Liver is the gateway to eating all of the organs of an animal, for supercharged health and mental balance. In times and cultures before ours, liver was greatly preferred over steak, the effects it would have on the eater were so vast and powerful. Ounce per ounce, liver contains more nutrients than any other food, including highly usable forms of iron, B12, Vitamin A, folic acid, trace elements, and CoQ10.
Emerging wisdom suggests that eating meat in a balanced way has huge benefits on our body ecosystem. Not limiting meat in our diet, but instead matching our meat consumption with the whole structure of the animal. An animal is not just flesh - it's also made of bones and organs, including skin! For all the healing benefits of animal based products the new/ancient idea is to regularly eat meat, bone broth, as well as organs. Usually this means the need for increasing glycine-rich bone broths and nutrient-rich organ consumption REGULARLY in our diet. (And speaking of the organ, the skin, it feels like cheating, but eating chicharones/pork rinds has completely satiated all our cracker/chip cravings and definitely contributed vastly to our organ consumption. The baby even loves them, ha!)
Most folks do not enjoy the thought of eating organs, or eat fried liver and onions on rare occasion. Myself included! Something needs to be done to actively integrate these special foods into our diet. For several years, I have made beef liver & heart capsules for our family to eat daily. Capsuled organs have been hugely helpful in our house, to make sure we're eating organs daily even though we're not super keen on cooking fresh organs. Whatever isn't available from the butcher, I purchase grassfed organs in capsule form - including brain, pancreas, lung, and more, as well as glands like the thyroid, pitutary, and adrenals.
We've also hit on a delicious recipe to make liver inexpensively, which I'm excited to make and share with you today!
I was inspired on a Nourishing Traditions podcast last year or so. On the show, was a mother who made pate in bulk. She would fill mason jars and freeze them. Each week at soccer practice, she and the kids would devour 1-2 jars full of liver-rich pate on sourdough bread, along with raw cheese, and some fermented veggies. As a busy mom, she said that she liked to offer "cold lunch" a few times a week with items such as these that she could just lay out on the table. Snack style, but with full nourishing, real-food benefits any time there was no time to cook a real meal - sourdough bread, raw cheeses, pate, fermented meats like salami, and raw kefir. YUM!
I made Jacques Pepin's Liver Pate recipe listed on Food & Wine for a long time but came across this new recipe recently on the NY Times website from Javier Huerta/Sam Sifton. I like it quite a bit more than the sweet onion-flavor of Pepin's, and have adapted the recipe further to bring out the herbal, savory, salty flavors that further tone down the liver, to want to keep eating and eating!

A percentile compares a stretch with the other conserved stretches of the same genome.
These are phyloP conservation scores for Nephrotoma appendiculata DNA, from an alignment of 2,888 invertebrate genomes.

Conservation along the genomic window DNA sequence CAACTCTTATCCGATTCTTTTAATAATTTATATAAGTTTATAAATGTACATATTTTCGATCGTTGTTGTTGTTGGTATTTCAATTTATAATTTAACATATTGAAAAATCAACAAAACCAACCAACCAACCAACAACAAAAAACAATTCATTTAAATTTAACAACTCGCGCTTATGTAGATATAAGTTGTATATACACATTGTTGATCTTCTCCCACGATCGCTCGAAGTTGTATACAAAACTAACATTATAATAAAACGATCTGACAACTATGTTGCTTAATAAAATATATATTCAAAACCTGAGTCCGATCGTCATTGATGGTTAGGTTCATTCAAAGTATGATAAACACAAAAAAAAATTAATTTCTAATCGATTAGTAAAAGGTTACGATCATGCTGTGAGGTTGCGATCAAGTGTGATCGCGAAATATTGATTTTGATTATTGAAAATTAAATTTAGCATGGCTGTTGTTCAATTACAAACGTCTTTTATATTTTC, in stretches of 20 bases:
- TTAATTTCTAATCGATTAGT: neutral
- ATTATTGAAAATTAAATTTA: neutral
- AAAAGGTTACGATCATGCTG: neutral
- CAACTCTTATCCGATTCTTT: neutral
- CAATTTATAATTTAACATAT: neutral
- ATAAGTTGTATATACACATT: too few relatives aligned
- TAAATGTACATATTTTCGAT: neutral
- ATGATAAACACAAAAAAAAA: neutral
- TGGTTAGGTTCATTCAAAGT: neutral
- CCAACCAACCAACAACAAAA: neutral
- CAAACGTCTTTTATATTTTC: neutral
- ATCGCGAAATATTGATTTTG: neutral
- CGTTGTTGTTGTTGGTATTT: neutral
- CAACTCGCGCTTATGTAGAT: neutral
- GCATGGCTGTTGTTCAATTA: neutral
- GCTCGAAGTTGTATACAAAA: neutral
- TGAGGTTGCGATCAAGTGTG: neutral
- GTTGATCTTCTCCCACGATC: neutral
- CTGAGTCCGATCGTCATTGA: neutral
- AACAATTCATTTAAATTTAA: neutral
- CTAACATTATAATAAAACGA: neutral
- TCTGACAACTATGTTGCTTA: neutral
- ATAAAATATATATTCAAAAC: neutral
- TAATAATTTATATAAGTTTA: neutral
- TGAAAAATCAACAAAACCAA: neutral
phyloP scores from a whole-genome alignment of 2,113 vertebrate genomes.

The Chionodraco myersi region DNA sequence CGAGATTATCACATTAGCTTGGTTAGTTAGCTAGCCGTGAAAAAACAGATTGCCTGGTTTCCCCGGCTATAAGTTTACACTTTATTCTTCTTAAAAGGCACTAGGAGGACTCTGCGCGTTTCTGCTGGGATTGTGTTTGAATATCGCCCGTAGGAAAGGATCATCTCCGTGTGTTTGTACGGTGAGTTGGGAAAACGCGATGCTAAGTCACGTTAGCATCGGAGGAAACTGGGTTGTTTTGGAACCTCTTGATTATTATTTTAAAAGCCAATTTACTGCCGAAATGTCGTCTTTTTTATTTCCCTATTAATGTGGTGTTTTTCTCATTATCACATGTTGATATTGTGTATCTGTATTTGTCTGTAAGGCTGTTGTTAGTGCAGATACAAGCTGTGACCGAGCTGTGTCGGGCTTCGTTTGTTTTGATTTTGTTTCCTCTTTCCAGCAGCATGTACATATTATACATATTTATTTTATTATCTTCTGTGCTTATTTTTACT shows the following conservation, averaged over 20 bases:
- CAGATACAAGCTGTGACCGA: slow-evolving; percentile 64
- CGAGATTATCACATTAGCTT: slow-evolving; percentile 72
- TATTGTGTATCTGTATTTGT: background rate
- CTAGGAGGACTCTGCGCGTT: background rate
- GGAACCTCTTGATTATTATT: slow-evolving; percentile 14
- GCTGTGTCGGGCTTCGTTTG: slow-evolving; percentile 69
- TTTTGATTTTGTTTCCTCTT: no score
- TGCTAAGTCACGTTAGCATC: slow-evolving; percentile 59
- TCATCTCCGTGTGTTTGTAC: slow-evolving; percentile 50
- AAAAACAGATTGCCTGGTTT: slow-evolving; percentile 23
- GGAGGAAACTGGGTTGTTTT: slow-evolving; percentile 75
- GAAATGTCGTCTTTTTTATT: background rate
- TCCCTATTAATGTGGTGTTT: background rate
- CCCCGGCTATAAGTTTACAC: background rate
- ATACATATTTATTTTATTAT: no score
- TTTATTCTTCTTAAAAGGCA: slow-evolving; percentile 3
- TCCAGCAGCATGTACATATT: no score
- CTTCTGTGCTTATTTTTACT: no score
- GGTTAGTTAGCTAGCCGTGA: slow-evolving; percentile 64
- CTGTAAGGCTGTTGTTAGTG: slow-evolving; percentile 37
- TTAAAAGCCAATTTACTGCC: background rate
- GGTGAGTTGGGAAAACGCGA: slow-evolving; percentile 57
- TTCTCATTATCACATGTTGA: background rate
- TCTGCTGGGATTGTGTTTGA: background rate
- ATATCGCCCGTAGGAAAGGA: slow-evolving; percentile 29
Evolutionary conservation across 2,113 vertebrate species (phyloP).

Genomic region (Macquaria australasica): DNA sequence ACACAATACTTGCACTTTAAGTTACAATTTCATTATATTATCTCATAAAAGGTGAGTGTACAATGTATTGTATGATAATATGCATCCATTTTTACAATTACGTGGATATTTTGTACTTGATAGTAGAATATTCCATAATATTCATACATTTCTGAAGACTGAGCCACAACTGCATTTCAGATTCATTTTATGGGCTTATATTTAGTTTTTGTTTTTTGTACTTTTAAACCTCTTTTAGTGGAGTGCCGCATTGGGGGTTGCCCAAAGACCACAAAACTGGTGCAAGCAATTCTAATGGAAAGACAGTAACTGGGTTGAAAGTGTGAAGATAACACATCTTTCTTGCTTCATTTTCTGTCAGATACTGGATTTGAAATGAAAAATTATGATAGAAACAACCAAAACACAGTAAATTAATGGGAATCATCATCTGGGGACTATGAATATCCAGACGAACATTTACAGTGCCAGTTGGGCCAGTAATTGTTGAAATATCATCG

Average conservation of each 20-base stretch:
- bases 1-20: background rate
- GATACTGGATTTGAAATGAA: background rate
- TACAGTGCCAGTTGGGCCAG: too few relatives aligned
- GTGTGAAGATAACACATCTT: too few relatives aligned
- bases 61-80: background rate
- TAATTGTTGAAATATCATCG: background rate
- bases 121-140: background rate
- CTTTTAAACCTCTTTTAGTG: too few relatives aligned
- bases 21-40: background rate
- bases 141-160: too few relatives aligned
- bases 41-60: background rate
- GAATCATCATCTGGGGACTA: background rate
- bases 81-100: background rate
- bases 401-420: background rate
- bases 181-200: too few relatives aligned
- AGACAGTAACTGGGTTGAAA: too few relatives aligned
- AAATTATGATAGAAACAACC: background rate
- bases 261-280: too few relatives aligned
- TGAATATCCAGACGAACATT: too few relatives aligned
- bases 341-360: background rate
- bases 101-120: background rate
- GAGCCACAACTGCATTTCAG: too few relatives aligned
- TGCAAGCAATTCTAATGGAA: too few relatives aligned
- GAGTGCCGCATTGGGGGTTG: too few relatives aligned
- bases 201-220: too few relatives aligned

1 pack Pasture-Raised, GMO-FREE Chicken Livers
4 tbs. Butter
5 cloves Garlic
1 tbs. Thyme
1/3c. Port Wine
2 tsp Raw Cream
1. Firstly, you can marinate your pack of chicken livers in milk overnight. This is known to neutralize the iron-y flavor of the liver. I personally do not always remember to do this and the recipe is delicious either way. But if you are new to pate, and are feeling finicky, definitely soak the liver in milk!
2. Heat 4tbs butter with 5 garlic cloves.
Cut garlic a few times. Doesn't have to be fancy because you're just going to blend everything up. Garlic lends a more savory flavor than onion
Heat until foaming on medium heat
While the butter is warming up...
3. Clean 1 bag of chicken livers:
Rinse livers in cool water
Cut white, ropy membranes from livers
So you are left with clean fresh livers
4. Add livers to foaming butter/garlic
5. Add 1tbs thyme Add 1/3c port wine
Lightly cook on lowest heat. Make sure the livers are still pink and tender inside
6. Let cool in the pan. Add mix to blender
Use 1-2tbs. Raw Cream to the consistency of your choice. Start on the low side and add more if you need it.
And salt and freshly ground pepper to taste
For the best flavor, serve chilled the next day. However, it is still delicious fresh! Enjoy. Pack in a glass jar and eat within a week. Or, freeze for later. Babies enjoy it too!
For folks fearful of overeating liver, please consult this article to learn the health benefits and more.
Cheers to health, good food, and a happy life!